Within a few years, Lentricchia had turned his back on his status as critic and fashioned himself an advocate for, and creator of, art. He denied the criticism he had worked to create, and did so, ultimately, out of frustration with methods of criticism that hinged on moral superiority. The story goes that one day in the early 1990s, a graduate student opened class discussion in one of his seminars with the words, "The first thing we need to understand is that Faulkner was a racist." Vexed by what he considered narrow-minded reading, Lentricchia stopped teaching graduate students, and in the September/October 1996 issue of Lingua Franca, outlined his much-maligned objection to critical work as it was coming to be practiced: "The fundamental, if only implied, message of much literary criticism is self-righteous, and it takes this form: 'T.S. Eliot is a homophobe and I am not. Therefore, I am a better person than Eliot. Imitate me, not Eliot.' To which the proper response is: 'But T.S. Eliot could really write, and you can't. Tell us truly, is there no filth in your soul?' "

Lentricchia sought greener literary pastures and, within four years, published three novels--Johnny Critelli, The Knifemen, and The Music of the Inferno. Critelli, which began as a sequel to The Edge of Night tentatively titled For My Father, was not far from Lentricchia's autobiographical fare. He remembers his thrill when "after about two pages, I realized I was not writing a memoir, I was writing fiction, and that was really exciting."

The Knifemen, inspired by the consuming O.J. Simpson spectacle, was his attempt at "something that was as far as possible from the lyric mode of Critelli; something that was not musical, but brutal, blunt as possible." The two were published in the same volume by Scribner in 1996, paving the way for Lentricchia's longest sustained work of fiction, The Music of the Inferno. In this "novel in the more traditional sense," splashed against the historical canvas of Utica, Lentricchia traces the story of Robert Tagliaferro, a racially ambiguous orphan who lives alone in a bookstore.

After a decade of splashing his love for art in the face of critics run amok, Lentricchia is ready for a fusion of his several worlds. Lucchesi and The Whale hints at this: a work about a teacher and his students, one that combines literary criticism and a vague, curious kind of autobiography. Says Lentricchia of Lucchesi, "Maybe in this particular text I came back to a side of me that I had left behind when I started writing The Edge of Night, that I had run away from. Then I wanted to get as far away from literary criticism as possible. I wanted to do a kind of writing that would stem not from the rational, but from the fingertips or from the blood or from some other bodily fluid, but not from the brain, the rational brain. But maybe in Lucchesi I've married myself to myself."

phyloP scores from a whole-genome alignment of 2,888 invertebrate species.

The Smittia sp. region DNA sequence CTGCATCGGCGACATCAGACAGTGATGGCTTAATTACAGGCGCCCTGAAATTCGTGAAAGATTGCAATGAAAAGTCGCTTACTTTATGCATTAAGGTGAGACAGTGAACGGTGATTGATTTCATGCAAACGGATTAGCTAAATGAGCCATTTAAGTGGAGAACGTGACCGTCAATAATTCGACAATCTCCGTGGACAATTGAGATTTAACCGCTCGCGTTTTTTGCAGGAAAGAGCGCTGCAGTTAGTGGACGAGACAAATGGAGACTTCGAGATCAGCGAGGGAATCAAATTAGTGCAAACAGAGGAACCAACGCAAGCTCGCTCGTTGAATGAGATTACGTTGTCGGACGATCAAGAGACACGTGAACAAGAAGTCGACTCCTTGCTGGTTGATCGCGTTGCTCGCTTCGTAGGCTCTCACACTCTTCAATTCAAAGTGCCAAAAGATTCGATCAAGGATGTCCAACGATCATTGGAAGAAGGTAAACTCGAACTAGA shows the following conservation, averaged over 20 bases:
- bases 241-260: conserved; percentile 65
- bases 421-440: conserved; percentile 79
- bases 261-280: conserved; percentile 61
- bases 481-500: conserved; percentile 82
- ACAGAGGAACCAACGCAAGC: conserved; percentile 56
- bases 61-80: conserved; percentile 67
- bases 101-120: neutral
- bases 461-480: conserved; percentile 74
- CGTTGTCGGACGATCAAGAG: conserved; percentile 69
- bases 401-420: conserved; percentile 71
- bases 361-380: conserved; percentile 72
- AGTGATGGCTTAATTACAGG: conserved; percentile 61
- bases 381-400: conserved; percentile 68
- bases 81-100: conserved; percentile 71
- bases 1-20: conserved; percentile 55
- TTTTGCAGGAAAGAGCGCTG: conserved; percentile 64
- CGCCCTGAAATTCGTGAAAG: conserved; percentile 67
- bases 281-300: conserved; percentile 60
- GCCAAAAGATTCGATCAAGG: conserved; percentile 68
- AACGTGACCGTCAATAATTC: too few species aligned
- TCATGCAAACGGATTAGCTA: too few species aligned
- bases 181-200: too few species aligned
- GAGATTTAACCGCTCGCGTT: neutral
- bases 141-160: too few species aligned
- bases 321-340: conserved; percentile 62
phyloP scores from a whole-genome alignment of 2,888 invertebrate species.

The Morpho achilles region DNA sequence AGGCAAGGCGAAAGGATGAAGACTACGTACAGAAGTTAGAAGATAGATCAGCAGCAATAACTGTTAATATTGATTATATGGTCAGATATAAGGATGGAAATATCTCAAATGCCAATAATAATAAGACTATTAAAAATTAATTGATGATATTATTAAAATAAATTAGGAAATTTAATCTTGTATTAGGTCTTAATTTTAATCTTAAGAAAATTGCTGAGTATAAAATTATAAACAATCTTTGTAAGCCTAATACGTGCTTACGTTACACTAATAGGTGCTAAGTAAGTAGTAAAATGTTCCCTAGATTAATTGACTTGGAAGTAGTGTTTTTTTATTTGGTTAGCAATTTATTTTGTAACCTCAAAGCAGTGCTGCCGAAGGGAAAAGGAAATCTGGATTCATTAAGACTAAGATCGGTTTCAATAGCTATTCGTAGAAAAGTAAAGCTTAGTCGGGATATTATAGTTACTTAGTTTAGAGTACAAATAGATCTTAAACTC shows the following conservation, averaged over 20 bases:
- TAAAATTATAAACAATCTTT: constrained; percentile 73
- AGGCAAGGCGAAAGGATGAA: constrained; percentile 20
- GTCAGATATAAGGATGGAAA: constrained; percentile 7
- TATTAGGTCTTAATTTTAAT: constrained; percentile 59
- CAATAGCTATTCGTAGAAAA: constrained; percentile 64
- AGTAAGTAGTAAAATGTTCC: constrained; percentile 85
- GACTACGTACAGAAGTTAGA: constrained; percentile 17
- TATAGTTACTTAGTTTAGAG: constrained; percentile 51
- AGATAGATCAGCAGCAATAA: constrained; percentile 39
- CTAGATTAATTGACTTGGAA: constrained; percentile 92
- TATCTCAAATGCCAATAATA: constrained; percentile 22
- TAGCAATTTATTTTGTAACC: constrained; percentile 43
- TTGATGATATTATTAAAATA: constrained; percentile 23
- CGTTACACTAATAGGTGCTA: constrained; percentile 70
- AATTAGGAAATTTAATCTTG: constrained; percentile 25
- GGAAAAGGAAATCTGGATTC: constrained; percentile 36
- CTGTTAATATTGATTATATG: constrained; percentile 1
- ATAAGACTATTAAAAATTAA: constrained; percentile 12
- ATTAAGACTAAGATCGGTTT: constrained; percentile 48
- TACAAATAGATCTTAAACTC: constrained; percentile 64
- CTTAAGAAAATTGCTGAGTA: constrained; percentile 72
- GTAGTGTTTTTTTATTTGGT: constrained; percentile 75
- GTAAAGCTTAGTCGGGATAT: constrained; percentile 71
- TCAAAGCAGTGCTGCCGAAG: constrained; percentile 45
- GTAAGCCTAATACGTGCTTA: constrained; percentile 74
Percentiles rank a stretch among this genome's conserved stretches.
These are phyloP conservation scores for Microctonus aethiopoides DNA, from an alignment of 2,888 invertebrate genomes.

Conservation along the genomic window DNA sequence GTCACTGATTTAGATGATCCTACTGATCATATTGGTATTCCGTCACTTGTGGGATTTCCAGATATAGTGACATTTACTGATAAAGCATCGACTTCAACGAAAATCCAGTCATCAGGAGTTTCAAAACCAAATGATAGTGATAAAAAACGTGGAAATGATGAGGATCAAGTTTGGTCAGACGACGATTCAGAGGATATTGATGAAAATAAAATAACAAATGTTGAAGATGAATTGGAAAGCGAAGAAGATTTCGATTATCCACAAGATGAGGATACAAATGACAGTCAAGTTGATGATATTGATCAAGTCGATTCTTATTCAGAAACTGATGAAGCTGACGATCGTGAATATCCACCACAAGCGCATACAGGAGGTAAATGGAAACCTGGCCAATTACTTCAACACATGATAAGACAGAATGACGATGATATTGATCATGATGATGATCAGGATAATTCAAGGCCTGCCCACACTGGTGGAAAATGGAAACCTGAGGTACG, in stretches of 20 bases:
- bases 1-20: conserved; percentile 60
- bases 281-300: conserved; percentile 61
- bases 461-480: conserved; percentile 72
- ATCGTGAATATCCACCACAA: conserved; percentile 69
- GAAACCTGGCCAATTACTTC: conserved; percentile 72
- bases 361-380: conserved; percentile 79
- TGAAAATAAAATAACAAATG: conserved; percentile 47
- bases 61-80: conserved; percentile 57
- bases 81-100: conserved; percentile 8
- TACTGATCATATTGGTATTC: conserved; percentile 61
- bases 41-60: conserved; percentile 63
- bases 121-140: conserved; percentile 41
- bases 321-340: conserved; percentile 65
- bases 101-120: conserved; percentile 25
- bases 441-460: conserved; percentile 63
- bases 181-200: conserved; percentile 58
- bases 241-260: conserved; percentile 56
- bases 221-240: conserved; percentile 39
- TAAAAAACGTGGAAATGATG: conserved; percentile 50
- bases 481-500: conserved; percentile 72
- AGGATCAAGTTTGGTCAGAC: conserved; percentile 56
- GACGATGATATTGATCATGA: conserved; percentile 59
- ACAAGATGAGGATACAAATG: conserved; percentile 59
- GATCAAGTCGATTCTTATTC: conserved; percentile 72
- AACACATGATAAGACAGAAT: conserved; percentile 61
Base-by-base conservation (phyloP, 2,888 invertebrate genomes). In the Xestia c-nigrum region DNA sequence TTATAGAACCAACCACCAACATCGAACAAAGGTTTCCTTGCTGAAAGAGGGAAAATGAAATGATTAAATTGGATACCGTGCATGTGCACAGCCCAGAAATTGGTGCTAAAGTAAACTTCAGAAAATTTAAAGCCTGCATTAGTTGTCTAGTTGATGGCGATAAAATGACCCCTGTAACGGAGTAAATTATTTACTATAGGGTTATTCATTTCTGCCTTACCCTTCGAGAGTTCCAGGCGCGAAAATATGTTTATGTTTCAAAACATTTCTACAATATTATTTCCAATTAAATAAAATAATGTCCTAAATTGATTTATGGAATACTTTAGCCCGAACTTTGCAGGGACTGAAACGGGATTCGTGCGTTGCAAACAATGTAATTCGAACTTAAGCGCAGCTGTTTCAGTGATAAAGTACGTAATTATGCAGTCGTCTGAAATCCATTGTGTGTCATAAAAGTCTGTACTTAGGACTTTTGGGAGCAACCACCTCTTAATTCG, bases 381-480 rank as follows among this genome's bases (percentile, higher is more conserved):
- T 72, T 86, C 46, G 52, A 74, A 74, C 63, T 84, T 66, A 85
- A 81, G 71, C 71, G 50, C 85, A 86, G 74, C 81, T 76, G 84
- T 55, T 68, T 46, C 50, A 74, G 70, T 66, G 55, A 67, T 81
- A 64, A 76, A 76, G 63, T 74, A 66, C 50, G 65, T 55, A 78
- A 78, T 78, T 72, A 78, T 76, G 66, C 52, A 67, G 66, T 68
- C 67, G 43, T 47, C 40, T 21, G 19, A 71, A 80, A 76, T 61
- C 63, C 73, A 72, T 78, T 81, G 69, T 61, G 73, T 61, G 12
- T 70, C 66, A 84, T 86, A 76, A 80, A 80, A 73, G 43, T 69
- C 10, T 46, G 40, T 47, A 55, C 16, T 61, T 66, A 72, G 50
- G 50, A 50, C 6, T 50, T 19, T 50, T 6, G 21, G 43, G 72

One product of Lentricchia's pedagogic power is Andrew DuBois '96, a Lentricchia student turned co-author, a humble Alabaman and Harvard Ph.D. candidate whose undergraduate and doctoral theses take up the "radical poetics" of John Ashbery and the high postmodernists (‡ la the young Lentricchia). "Frank's work is still activist," maintains DuBois, "in that it's always about art against whatever would try to squelch it out."

After re-writing Modernist Quartet as a volume for the Cambridge History of American Literature, DuBois is collaborating with Lentricchia once more, this time on an anthology, Close Reading: The Reader. It draws together landmark essays by formalists and deconstructionists alike. "The polemical point underneath it, without being explicit," argues Lentricchia, "is that the newer stuff, the newer modes of literary interpretation, are most persuasive when they do not break with the older formalist protocol, that there is not a great divide between contemporary schools of literary criticism and the older criticism."

And as if this new contentiousness weren't enough, Lentricchia--together with McAuliffe--is hard at work on a critical book, From Groundzeroland to Kleist: Studies in Transgressive Desire. Centering on fiction and film, as well as real-life figures, the book will examine a definition of the artist as someone who acts, sometimes unwillingly, as a violator of the social order. "It is our contention that modernism grows steadily from early romantic preoccupations with the difference, the deviance, the uselessness of the artist--his break from all norms of his society: the artist, in other words, as seer whose ways of seeing and expression put him in sharp contrast to publicly held understanding and values."

The project ties research to teaching, having inspired an eponymous course in the literature program, co-taught by Lentricchia and McAuliffe. "Bringing one's work to the undergraduate classroom is the greatest challenge of all," he says, "because it affords teachers the possibility of bringing what they're doing at the very edge of their minds to an audience which will test the clarity of their conception. And if you can do that with a good, strong undergraduate group, then you have succeeded in finding a style that makes your work available to literate people in general."

It's a statement that would be a long time coming from "mad Ahab" Thomas Lucchesi. But it's a sign that Frank Lentricchia has once again left one literary creation behind to build upon another.

--Tinari '01 is living and working in China.

Share your comments

Have an account?

Sign in to comment

No Account?

Email the editor